3.         The product must not include any false or misleading labeling statements

prohibited by 40 CFR 156.10 (a)(5) (iUvi")- To follow is a list of

unacceptable types of statements that Agency regulations provide are false or

misleading, along with some examples:

a.          A false or misleading statement concerning the composition of the

product;

 

b.          A false or misleading statement concerning the effectiveness of the

product as a pesticide or device;

 

c.          A false or misleading statement about the value of the product for

purposes other than as a pesticide or device;

 

d.          A false or misleading comparison with other pesticides or devices;

e.          Any statement directly or indirectly implying that the pesticide or device

is recommended or endorsed by any agency of the Federal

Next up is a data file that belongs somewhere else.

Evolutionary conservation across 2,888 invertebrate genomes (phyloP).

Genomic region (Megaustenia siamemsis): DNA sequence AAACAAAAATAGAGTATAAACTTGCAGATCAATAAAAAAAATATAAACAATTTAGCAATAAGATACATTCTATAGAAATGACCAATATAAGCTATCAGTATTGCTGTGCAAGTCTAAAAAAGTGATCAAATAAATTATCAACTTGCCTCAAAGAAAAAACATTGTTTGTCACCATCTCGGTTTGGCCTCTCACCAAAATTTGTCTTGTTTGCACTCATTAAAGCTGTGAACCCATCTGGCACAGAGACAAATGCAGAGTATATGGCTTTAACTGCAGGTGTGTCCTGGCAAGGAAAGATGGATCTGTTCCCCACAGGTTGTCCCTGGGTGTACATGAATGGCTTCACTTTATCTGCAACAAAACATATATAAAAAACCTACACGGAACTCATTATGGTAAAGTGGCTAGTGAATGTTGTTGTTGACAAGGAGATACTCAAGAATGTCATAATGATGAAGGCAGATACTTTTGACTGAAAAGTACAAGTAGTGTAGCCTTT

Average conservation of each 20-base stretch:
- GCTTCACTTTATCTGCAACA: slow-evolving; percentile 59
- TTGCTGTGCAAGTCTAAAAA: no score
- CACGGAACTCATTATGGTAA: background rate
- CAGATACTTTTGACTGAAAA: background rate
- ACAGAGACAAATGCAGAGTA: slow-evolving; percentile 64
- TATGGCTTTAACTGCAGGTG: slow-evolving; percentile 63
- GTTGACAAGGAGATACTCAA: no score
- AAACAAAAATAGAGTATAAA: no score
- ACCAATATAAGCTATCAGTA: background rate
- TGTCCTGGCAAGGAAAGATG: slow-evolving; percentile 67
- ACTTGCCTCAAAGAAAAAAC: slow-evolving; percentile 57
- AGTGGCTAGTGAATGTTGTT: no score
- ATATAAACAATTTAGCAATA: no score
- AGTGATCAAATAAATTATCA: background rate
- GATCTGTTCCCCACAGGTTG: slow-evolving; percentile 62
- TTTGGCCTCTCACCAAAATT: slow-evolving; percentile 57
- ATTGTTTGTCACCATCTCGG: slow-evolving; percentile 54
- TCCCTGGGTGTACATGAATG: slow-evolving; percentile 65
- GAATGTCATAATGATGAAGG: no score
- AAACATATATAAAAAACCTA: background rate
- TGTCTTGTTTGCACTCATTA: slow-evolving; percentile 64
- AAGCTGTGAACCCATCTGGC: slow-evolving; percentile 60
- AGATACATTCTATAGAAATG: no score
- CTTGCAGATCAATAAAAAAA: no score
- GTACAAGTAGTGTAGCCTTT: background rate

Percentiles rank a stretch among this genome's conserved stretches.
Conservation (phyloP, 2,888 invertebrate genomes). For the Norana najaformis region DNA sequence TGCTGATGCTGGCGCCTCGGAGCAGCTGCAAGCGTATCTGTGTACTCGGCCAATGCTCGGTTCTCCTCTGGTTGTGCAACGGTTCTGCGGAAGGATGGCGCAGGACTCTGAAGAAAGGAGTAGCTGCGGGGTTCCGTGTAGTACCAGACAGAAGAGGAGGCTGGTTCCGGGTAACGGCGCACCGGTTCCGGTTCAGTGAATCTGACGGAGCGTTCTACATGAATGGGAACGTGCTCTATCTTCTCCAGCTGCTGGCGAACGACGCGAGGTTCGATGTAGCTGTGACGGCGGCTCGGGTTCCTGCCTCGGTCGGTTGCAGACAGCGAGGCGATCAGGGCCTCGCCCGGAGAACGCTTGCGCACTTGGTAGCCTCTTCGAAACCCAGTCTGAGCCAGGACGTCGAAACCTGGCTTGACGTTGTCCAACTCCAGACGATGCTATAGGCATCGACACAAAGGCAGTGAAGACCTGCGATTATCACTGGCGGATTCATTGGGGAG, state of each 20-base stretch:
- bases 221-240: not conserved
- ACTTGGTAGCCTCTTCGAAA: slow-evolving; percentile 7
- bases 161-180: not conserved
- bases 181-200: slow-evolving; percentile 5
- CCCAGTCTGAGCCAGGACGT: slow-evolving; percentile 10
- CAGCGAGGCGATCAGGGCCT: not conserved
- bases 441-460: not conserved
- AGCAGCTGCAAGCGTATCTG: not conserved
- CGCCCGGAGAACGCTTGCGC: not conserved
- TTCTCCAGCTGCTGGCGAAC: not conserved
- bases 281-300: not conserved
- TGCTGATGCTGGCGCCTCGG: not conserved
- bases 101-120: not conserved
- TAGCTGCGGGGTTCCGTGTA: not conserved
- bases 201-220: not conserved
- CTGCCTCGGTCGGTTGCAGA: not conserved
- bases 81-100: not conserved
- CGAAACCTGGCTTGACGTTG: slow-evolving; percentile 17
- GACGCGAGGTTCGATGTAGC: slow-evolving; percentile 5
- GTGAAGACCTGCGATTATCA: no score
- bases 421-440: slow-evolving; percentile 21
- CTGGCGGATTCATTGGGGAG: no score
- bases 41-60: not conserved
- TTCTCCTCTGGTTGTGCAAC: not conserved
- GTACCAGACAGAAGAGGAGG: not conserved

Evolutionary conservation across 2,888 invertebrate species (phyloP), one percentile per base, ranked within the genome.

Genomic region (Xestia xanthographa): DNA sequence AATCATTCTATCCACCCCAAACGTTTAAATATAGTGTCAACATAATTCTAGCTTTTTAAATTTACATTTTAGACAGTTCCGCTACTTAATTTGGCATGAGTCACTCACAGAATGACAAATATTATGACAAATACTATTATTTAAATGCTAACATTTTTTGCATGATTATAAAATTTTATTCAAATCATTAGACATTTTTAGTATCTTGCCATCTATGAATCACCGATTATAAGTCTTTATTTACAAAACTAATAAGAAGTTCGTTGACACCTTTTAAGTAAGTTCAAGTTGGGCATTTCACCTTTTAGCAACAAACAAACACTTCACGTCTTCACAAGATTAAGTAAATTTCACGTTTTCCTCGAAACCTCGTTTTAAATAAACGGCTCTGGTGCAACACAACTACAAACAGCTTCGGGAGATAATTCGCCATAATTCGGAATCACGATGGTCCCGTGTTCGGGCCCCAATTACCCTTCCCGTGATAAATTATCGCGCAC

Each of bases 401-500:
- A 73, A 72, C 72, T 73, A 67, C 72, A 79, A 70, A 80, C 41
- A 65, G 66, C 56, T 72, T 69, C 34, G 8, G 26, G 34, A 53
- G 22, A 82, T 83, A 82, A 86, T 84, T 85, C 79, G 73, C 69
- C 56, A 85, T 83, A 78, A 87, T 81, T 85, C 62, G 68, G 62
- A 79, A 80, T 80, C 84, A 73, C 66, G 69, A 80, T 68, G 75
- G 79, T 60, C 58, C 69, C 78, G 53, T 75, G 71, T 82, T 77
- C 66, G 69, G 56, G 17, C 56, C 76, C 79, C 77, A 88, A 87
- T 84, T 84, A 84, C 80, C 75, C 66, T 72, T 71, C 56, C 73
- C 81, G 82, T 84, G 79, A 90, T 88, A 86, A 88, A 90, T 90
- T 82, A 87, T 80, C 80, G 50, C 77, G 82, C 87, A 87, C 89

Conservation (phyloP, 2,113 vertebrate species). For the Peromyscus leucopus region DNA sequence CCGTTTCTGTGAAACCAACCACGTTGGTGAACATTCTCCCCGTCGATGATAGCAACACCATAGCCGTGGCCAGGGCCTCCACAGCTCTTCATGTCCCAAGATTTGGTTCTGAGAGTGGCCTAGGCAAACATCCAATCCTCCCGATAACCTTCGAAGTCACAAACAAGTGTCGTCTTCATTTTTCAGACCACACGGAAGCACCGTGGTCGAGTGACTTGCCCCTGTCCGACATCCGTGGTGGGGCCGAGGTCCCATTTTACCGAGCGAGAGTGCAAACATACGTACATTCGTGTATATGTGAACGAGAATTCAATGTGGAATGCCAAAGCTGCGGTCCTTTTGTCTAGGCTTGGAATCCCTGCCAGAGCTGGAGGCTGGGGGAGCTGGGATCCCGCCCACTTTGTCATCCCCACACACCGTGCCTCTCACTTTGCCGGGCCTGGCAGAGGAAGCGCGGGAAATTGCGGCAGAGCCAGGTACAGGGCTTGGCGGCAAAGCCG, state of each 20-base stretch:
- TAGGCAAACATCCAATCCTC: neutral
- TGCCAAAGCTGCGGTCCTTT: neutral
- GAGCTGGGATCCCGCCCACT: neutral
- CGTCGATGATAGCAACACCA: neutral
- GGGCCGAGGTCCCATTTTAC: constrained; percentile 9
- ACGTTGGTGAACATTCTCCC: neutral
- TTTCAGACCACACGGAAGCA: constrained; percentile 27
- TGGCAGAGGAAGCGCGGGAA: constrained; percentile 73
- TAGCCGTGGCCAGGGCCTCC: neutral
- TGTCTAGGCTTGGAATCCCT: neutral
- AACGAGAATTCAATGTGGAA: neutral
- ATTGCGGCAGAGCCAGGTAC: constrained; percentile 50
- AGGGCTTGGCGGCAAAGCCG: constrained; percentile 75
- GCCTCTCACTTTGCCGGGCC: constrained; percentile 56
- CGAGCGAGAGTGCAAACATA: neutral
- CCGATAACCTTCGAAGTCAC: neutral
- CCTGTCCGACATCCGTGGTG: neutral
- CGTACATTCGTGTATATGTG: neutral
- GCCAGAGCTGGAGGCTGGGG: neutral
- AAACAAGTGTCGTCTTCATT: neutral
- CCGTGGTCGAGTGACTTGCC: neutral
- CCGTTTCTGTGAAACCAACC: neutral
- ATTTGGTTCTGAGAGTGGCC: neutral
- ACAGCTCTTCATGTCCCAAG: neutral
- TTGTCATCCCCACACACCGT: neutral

Government;

 

Example: "Recommended by EPA as safe and exempt" This kind of

statement leads the consumer to believe that the Federal Government

has made such a determination for a particular product Because

exempted products are not reviewed by EPA, this kind of statement is

misleading.

 

Example: "It is a Violation of Federal Law to Use this Product in a

Manner Inconsistent with its Labeling."

 

Example: "EPA Registration No." or "EPA Establishment No."

The latter two examples are false or misleading because they imply

that the product is registered by EPA.

 

Example: An example of a statement that the Agency would likely

consider acceptable would be: "This product has not been registered